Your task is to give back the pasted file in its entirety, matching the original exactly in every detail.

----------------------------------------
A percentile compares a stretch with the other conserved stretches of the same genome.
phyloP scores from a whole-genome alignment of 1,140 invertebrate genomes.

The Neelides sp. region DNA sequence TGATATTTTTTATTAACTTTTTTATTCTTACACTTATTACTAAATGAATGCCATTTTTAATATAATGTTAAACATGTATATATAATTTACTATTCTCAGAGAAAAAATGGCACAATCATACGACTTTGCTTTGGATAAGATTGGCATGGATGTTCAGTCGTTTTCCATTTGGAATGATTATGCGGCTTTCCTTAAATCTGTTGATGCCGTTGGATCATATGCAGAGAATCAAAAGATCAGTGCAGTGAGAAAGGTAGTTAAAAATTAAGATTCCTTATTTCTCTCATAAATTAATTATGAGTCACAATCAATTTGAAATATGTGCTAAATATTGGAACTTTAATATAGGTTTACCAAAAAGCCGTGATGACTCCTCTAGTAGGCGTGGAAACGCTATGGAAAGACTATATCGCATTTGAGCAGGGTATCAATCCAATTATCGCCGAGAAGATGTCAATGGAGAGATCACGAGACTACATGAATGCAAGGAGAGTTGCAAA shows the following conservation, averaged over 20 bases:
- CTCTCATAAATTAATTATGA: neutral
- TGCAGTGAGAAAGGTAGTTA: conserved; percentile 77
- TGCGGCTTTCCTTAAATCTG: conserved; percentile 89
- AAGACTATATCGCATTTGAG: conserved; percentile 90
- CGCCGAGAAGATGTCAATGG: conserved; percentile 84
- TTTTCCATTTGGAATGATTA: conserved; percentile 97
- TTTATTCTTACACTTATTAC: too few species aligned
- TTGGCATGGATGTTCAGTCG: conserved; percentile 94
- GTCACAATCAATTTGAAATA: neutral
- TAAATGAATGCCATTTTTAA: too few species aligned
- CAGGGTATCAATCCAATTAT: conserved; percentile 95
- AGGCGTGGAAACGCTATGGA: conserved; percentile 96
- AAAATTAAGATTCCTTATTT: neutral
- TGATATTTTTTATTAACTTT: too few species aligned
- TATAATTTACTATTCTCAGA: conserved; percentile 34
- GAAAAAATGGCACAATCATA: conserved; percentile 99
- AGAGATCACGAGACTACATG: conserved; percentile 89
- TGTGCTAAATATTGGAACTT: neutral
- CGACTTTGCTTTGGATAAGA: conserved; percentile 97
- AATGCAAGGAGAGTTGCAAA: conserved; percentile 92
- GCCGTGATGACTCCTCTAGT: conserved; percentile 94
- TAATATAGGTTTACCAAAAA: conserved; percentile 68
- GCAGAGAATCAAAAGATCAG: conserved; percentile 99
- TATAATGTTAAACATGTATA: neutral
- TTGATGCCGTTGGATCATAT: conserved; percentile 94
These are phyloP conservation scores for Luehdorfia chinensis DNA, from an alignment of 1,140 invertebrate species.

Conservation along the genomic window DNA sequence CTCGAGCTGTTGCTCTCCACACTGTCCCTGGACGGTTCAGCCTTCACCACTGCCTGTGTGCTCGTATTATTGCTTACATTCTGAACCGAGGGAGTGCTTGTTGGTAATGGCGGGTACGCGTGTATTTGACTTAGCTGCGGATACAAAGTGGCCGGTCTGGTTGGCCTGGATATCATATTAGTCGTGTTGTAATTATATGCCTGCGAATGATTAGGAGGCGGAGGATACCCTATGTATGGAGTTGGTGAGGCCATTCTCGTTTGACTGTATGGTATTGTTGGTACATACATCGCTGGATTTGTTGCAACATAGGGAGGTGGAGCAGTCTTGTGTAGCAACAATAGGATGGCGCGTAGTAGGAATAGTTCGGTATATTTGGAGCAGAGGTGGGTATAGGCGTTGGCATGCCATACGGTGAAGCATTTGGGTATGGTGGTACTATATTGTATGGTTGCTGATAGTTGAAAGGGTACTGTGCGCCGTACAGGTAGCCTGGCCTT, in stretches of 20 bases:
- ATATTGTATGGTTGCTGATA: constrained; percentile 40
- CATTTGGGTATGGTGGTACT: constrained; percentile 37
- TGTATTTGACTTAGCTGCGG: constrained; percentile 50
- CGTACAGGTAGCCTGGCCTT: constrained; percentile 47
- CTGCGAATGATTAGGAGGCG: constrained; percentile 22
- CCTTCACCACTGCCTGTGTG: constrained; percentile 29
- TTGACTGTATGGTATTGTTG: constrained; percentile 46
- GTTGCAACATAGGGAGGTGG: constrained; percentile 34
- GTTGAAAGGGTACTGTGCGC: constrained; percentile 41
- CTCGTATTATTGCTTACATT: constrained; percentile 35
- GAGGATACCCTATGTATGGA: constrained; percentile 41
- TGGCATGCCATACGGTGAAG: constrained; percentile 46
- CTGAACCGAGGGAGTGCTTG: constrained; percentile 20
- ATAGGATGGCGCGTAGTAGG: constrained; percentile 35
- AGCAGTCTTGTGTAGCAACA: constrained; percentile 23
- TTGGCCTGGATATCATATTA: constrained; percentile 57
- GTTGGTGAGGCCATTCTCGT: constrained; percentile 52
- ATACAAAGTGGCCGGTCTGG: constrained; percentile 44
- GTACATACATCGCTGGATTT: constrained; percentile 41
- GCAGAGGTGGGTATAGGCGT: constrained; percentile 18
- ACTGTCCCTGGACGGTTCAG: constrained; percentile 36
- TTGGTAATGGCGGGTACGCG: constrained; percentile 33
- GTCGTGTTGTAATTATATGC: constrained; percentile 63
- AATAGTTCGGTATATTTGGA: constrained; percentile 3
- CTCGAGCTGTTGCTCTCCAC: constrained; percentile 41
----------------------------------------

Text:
A percentile compares a stretch with the other conserved stretches of the same genome.
phyloP scores from a whole-genome alignment of 1,140 invertebrate genomes.

The Neelides sp. region DNA sequence TGATATTTTTTATTAACTTTTTTATTCTTACACTTATTACTAAATGAATGCCATTTTTAATATAATGTTAAACATGTATATATAATTTACTATTCTCAGAGAAAAAATGGCACAATCATACGACTTTGCTTTGGATAAGATTGGCATGGATGTTCAGTCGTTTTCCATTTGGAATGATTATGCGGCTTTCCTTAAATCTGTTGATGCCGTTGGATCATATGCAGAGAATCAAAAGATCAGTGCAGTGAGAAAGGTAGTTAAAAATTAAGATTCCTTATTTCTCTCATAAATTAATTATGAGTCACAATCAATTTGAAATATGTGCTAAATATTGGAACTTTAATATAGGTTTACCAAAAAGCCGTGATGACTCCTCTAGTAGGCGTGGAAACGCTATGGAAAGACTATATCGCATTTGAGCAGGGTATCAATCCAATTATCGCCGAGAAGATGTCAATGGAGAGATCACGAGACTACATGAATGCAAGGAGAGTTGCAAA shows the following conservation, averaged over 20 bases:
- CTCTCATAAATTAATTATGA: neutral
- TGCAGTGAGAAAGGTAGTTA: conserved; percentile 77
- TGCGGCTTTCCTTAAATCTG: conserved; percentile 89
- AAGACTATATCGCATTTGAG: conserved; percentile 90
- CGCCGAGAAGATGTCAATGG: conserved; percentile 84
- TTTTCCATTTGGAATGATTA: conserved; percentile 97
- TTTATTCTTACACTTATTAC: too few species aligned
- TTGGCATGGATGTTCAGTCG: conserved; percentile 94
- GTCACAATCAATTTGAAATA: neutral
- TAAATGAATGCCATTTTTAA: too few species aligned
- CAGGGTATCAATCCAATTAT: conserved; percentile 95
- AGGCGTGGAAACGCTATGGA: conserved; percentile 96
- AAAATTAAGATTCCTTATTT: neutral
- TGATATTTTTTATTAACTTT: too few species aligned
- TATAATTTACTATTCTCAGA: conserved; percentile 34
- GAAAAAATGGCACAATCATA: conserved; percentile 99
- AGAGATCACGAGACTACATG: conserved; percentile 89
- TGTGCTAAATATTGGAACTT: neutral
- CGACTTTGCTTTGGATAAGA: conserved; percentile 97
- AATGCAAGGAGAGTTGCAAA: conserved; percentile 92
- GCCGTGATGACTCCTCTAGT: conserved; percentile 94
- TAATATAGGTTTACCAAAAA: conserved; percentile 68
- GCAGAGAATCAAAAGATCAG: conserved; percentile 99
- TATAATGTTAAACATGTATA: neutral
- TTGATGCCGTTGGATCATAT: conserved; percentile 94
These are phyloP conservation scores for Luehdorfia chinensis DNA, from an alignment of 1,140 invertebrate species.

Conservation along the genomic window DNA sequence CTCGAGCTGTTGCTCTCCACACTGTCCCTGGACGGTTCAGCCTTCACCACTGCCTGTGTGCTCGTATTATTGCTTACATTCTGAACCGAGGGAGTGCTTGTTGGTAATGGCGGGTACGCGTGTATTTGACTTAGCTGCGGATACAAAGTGGCCGGTCTGGTTGGCCTGGATATCATATTAGTCGTGTTGTAATTATATGCCTGCGAATGATTAGGAGGCGGAGGATACCCTATGTATGGAGTTGGTGAGGCCATTCTCGTTTGACTGTATGGTATTGTTGGTACATACATCGCTGGATTTGTTGCAACATAGGGAGGTGGAGCAGTCTTGTGTAGCAACAATAGGATGGCGCGTAGTAGGAATAGTTCGGTATATTTGGAGCAGAGGTGGGTATAGGCGTTGGCATGCCATACGGTGAAGCATTTGGGTATGGTGGTACTATATTGTATGGTTGCTGATAGTTGAAAGGGTACTGTGCGCCGTACAGGTAGCCTGGCCTT, in stretches of 20 bases:
- ATATTGTATGGTTGCTGATA: constrained; percentile 40
- CATTTGGGTATGGTGGTACT: constrained; percentile 37
- TGTATTTGACTTAGCTGCGG: constrained; percentile 50
- CGTACAGGTAGCCTGGCCTT: constrained; percentile 47
- CTGCGAATGATTAGGAGGCG: constrained; percentile 22
- CCTTCACCACTGCCTGTGTG: constrained; percentile 29
- TTGACTGTATGGTATTGTTG: constrained; percentile 46
- GTTGCAACATAGGGAGGTGG: constrained; percentile 34
- GTTGAAAGGGTACTGTGCGC: constrained; percentile 41
- CTCGTATTATTGCTTACATT: constrained; percentile 35
- GAGGATACCCTATGTATGGA: constrained; percentile 41
- TGGCATGCCATACGGTGAAG: constrained; percentile 46
- CTGAACCGAGGGAGTGCTTG: constrained; percentile 20
- ATAGGATGGCGCGTAGTAGG: constrained; percentile 35
- AGCAGTCTTGTGTAGCAACA: constrained; percentile 23
- TTGGCCTGGATATCATATTA: constrained; percentile 57
- GTTGGTGAGGCCATTCTCGT: constrained; percentile 52
- ATACAAAGTGGCCGGTCTGG: constrained; percentile 44
- GTACATACATCGCTGGATTT: constrained; percentile 41
- GCAGAGGTGGGTATAGGCGT: constrained; percentile 18
- ACTGTCCCTGGACGGTTCAG: constrained; percentile 36
- TTGGTAATGGCGGGTACGCG: constrained; percentile 33
- GTCGTGTTGTAATTATATGC: constrained; percentile 63
- AATAGTTCGGTATATTTGGA: constrained; percentile 3
- CTCGAGCTGTTGCTCTCCAC: constrained; percentile 41